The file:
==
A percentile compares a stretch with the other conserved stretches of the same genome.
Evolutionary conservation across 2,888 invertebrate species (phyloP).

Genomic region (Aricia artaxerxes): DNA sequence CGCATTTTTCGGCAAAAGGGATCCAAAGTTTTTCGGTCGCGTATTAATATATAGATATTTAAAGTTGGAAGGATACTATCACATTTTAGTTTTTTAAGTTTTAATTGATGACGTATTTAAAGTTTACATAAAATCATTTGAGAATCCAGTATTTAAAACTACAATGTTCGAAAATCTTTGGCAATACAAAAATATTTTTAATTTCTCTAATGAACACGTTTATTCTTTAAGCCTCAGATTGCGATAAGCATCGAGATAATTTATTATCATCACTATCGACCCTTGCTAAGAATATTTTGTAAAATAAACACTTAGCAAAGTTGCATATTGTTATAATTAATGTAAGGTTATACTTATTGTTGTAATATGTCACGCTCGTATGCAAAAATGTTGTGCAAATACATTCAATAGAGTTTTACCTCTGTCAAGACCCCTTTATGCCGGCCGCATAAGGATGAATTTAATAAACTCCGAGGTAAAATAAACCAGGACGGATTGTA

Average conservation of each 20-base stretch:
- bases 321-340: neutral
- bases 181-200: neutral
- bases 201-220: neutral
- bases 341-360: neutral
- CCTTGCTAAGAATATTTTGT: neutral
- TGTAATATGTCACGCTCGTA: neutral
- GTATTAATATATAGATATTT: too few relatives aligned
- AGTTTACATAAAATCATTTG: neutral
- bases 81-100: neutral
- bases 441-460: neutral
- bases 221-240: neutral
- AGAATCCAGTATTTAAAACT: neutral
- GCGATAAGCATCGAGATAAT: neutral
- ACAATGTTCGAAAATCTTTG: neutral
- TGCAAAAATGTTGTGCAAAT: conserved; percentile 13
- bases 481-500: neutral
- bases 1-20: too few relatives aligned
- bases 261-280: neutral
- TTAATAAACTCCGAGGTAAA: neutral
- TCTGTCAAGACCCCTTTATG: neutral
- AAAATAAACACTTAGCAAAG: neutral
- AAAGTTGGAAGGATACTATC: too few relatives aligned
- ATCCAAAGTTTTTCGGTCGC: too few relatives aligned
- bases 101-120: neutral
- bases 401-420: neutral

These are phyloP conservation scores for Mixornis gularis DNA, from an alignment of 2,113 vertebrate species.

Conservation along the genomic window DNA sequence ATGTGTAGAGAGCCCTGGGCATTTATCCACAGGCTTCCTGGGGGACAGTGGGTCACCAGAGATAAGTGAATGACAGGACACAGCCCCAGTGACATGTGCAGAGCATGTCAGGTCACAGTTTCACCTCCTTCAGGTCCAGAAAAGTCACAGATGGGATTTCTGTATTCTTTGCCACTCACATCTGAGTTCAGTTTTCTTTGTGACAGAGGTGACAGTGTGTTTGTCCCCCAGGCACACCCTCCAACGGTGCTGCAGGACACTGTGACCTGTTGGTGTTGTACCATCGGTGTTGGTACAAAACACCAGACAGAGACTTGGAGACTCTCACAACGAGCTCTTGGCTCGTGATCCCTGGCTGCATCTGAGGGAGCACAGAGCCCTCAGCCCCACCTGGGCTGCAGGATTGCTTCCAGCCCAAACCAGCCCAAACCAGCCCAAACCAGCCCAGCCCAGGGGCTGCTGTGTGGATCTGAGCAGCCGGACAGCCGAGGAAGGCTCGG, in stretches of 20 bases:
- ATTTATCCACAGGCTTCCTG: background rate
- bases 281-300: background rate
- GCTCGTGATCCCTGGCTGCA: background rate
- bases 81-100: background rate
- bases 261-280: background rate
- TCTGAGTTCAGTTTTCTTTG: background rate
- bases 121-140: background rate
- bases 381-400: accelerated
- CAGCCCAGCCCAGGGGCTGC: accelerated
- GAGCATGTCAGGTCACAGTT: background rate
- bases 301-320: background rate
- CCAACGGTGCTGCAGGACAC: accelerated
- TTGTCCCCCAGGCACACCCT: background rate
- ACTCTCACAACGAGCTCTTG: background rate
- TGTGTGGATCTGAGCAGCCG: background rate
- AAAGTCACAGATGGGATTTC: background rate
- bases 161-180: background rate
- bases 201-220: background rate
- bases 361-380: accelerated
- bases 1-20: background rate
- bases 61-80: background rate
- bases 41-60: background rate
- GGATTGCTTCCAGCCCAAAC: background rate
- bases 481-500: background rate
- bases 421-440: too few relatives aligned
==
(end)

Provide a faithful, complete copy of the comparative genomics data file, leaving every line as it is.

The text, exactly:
A percentile compares a stretch with the other conserved stretches of the same genome.
Evolutionary conservation across 2,888 invertebrate species (phyloP).

Genomic region (Aricia artaxerxes): DNA sequence CGCATTTTTCGGCAAAAGGGATCCAAAGTTTTTCGGTCGCGTATTAATATATAGATATTTAAAGTTGGAAGGATACTATCACATTTTAGTTTTTTAAGTTTTAATTGATGACGTATTTAAAGTTTACATAAAATCATTTGAGAATCCAGTATTTAAAACTACAATGTTCGAAAATCTTTGGCAATACAAAAATATTTTTAATTTCTCTAATGAACACGTTTATTCTTTAAGCCTCAGATTGCGATAAGCATCGAGATAATTTATTATCATCACTATCGACCCTTGCTAAGAATATTTTGTAAAATAAACACTTAGCAAAGTTGCATATTGTTATAATTAATGTAAGGTTATACTTATTGTTGTAATATGTCACGCTCGTATGCAAAAATGTTGTGCAAATACATTCAATAGAGTTTTACCTCTGTCAAGACCCCTTTATGCCGGCCGCATAAGGATGAATTTAATAAACTCCGAGGTAAAATAAACCAGGACGGATTGTA

Average conservation of each 20-base stretch:
- bases 321-340: neutral
- bases 181-200: neutral
- bases 201-220: neutral
- bases 341-360: neutral
- CCTTGCTAAGAATATTTTGT: neutral
- TGTAATATGTCACGCTCGTA: neutral
- GTATTAATATATAGATATTT: too few relatives aligned
- AGTTTACATAAAATCATTTG: neutral
- bases 81-100: neutral
- bases 441-460: neutral
- bases 221-240: neutral
- AGAATCCAGTATTTAAAACT: neutral
- GCGATAAGCATCGAGATAAT: neutral
- ACAATGTTCGAAAATCTTTG: neutral
- TGCAAAAATGTTGTGCAAAT: conserved; percentile 13
- bases 481-500: neutral
- bases 1-20: too few relatives aligned
- bases 261-280: neutral
- TTAATAAACTCCGAGGTAAA: neutral
- TCTGTCAAGACCCCTTTATG: neutral
- AAAATAAACACTTAGCAAAG: neutral
- AAAGTTGGAAGGATACTATC: too few relatives aligned
- ATCCAAAGTTTTTCGGTCGC: too few relatives aligned
- bases 101-120: neutral
- bases 401-420: neutral

These are phyloP conservation scores for Mixornis gularis DNA, from an alignment of 2,113 vertebrate species.

Conservation along the genomic window DNA sequence ATGTGTAGAGAGCCCTGGGCATTTATCCACAGGCTTCCTGGGGGACAGTGGGTCACCAGAGATAAGTGAATGACAGGACACAGCCCCAGTGACATGTGCAGAGCATGTCAGGTCACAGTTTCACCTCCTTCAGGTCCAGAAAAGTCACAGATGGGATTTCTGTATTCTTTGCCACTCACATCTGAGTTCAGTTTTCTTTGTGACAGAGGTGACAGTGTGTTTGTCCCCCAGGCACACCCTCCAACGGTGCTGCAGGACACTGTGACCTGTTGGTGTTGTACCATCGGTGTTGGTACAAAACACCAGACAGAGACTTGGAGACTCTCACAACGAGCTCTTGGCTCGTGATCCCTGGCTGCATCTGAGGGAGCACAGAGCCCTCAGCCCCACCTGGGCTGCAGGATTGCTTCCAGCCCAAACCAGCCCAAACCAGCCCAAACCAGCCCAGCCCAGGGGCTGCTGTGTGGATCTGAGCAGCCGGACAGCCGAGGAAGGCTCGG, in stretches of 20 bases:
- ATTTATCCACAGGCTTCCTG: background rate
- bases 281-300: background rate
- GCTCGTGATCCCTGGCTGCA: background rate
- bases 81-100: background rate
- bases 261-280: background rate
- TCTGAGTTCAGTTTTCTTTG: background rate
- bases 121-140: background rate
- bases 381-400: accelerated
- CAGCCCAGCCCAGGGGCTGC: accelerated
- GAGCATGTCAGGTCACAGTT: background rate
- bases 301-320: background rate
- CCAACGGTGCTGCAGGACAC: accelerated
- TTGTCCCCCAGGCACACCCT: background rate
- ACTCTCACAACGAGCTCTTG: background rate
- TGTGTGGATCTGAGCAGCCG: background rate
- AAAGTCACAGATGGGATTTC: background rate
- bases 161-180: background rate
- bases 201-220: background rate
- bases 361-380: accelerated
- bases 1-20: background rate
- bases 61-80: background rate
- bases 41-60: background rate
- GGATTGCTTCCAGCCCAAAC: background rate
- bases 481-500: background rate
- bases 421-440: too few relatives aligned